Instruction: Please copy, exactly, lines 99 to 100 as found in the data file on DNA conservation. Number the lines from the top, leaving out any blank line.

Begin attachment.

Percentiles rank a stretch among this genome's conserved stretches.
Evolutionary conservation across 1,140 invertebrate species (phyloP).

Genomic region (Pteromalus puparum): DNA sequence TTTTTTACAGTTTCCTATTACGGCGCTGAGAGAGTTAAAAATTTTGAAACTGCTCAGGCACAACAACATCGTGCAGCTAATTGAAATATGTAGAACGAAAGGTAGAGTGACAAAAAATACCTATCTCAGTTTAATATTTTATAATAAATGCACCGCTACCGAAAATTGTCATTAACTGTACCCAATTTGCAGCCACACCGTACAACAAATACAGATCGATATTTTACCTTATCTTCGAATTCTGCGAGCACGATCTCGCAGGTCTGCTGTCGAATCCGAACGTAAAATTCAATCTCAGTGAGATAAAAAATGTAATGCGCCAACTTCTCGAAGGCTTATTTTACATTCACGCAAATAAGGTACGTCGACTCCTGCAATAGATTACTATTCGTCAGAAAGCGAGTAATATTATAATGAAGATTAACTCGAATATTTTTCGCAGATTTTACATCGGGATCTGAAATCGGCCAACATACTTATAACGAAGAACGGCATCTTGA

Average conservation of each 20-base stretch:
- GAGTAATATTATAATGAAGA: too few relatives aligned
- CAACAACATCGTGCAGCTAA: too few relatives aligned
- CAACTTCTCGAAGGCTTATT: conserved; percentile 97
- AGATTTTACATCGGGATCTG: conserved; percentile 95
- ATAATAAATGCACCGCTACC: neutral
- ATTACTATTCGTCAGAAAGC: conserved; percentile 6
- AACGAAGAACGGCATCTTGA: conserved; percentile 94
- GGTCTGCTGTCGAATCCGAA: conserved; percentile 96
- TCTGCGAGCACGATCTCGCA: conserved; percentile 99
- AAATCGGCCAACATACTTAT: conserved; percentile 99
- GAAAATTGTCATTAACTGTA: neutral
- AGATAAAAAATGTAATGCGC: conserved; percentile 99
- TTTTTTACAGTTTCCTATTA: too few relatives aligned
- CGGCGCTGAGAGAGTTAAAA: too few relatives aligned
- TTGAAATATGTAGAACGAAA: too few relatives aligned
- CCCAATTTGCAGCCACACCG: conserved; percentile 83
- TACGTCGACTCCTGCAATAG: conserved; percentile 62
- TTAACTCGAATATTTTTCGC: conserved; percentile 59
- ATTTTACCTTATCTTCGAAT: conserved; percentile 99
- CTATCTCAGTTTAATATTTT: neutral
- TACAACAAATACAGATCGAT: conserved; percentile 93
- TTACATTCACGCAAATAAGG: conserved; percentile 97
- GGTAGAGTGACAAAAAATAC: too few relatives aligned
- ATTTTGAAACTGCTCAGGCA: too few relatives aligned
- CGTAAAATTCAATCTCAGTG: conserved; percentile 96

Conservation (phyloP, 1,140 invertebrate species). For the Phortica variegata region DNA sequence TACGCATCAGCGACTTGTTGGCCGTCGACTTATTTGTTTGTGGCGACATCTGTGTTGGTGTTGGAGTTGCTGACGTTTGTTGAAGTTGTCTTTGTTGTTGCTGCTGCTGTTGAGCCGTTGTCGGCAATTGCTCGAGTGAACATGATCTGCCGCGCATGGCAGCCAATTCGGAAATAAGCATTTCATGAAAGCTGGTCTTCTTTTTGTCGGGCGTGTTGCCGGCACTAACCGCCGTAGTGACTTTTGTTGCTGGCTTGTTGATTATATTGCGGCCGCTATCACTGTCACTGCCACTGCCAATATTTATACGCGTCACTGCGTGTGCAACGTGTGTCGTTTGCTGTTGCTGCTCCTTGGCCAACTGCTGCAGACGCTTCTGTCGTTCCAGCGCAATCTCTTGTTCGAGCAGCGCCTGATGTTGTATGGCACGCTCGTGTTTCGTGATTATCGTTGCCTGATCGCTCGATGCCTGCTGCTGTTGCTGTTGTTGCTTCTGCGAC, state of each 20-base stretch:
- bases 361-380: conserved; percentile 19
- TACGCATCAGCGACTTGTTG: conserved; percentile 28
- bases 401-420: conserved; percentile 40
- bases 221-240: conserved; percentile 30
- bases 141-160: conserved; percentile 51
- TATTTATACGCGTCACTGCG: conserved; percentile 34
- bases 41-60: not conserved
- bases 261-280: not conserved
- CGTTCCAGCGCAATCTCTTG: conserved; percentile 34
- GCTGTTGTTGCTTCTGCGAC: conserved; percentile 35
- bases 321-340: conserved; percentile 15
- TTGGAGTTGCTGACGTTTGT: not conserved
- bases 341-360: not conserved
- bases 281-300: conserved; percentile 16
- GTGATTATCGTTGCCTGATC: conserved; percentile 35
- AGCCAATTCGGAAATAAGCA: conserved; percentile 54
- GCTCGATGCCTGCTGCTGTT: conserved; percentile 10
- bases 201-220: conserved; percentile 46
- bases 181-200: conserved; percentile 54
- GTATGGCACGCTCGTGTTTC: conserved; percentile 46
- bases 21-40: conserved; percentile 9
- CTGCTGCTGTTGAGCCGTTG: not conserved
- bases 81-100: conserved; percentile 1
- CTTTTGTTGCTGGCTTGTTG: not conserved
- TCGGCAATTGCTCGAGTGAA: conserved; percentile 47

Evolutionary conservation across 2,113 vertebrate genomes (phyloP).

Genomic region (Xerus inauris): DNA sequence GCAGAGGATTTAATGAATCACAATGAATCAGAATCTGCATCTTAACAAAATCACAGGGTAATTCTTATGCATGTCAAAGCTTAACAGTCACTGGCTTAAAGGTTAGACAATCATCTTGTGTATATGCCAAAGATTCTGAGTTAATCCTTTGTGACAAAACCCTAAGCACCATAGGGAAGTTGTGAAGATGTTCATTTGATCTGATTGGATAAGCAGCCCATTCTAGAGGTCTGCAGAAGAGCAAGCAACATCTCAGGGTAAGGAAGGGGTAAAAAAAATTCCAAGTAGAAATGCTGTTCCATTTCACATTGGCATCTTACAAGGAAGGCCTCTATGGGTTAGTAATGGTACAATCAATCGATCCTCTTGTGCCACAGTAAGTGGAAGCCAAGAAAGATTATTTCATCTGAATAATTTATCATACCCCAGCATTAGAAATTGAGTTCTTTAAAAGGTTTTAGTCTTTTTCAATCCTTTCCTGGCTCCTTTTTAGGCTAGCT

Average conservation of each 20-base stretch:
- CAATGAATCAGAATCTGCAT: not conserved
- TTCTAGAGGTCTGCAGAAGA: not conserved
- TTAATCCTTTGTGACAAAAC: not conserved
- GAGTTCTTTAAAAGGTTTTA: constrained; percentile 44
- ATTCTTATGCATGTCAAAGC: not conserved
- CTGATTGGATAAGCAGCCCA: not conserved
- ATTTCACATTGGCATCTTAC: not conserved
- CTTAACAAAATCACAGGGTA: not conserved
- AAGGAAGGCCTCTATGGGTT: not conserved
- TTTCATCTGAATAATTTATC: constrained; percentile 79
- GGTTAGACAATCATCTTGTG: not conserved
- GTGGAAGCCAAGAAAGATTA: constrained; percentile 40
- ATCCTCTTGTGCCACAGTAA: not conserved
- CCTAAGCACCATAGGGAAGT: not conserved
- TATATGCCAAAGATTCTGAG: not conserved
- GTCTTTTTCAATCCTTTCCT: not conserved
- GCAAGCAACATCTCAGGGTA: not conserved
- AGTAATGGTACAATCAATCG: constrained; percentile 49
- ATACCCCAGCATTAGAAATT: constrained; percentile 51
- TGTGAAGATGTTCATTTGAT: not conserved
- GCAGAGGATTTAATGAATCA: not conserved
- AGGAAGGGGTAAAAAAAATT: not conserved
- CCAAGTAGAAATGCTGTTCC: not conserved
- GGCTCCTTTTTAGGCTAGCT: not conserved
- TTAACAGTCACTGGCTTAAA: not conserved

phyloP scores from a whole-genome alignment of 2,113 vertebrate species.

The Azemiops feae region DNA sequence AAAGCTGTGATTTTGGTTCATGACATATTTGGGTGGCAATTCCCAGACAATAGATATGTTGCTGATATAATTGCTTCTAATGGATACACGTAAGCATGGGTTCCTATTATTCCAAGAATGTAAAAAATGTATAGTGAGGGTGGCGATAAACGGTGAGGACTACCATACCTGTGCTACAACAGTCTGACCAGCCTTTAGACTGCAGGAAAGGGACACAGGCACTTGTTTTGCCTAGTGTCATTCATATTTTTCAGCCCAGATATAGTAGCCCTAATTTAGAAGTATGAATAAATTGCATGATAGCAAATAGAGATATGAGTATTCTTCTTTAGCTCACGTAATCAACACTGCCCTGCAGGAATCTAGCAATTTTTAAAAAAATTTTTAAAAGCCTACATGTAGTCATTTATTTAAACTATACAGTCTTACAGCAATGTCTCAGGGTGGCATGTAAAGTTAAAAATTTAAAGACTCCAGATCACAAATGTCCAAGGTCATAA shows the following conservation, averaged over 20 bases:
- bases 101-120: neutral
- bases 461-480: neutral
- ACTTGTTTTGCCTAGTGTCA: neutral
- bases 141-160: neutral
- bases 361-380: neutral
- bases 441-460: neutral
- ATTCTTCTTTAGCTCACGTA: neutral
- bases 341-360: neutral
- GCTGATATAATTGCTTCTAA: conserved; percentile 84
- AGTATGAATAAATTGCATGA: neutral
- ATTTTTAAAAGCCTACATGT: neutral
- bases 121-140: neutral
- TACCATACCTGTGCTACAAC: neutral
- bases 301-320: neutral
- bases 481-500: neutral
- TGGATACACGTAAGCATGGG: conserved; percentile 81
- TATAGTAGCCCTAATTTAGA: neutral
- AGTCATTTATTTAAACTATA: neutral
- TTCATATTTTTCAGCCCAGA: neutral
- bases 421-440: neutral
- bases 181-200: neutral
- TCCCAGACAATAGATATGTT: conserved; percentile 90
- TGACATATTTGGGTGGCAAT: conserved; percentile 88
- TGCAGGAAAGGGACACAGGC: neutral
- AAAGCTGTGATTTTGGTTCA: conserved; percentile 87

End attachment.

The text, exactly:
- bases 301-320: neutral
- bases 481-500: neutral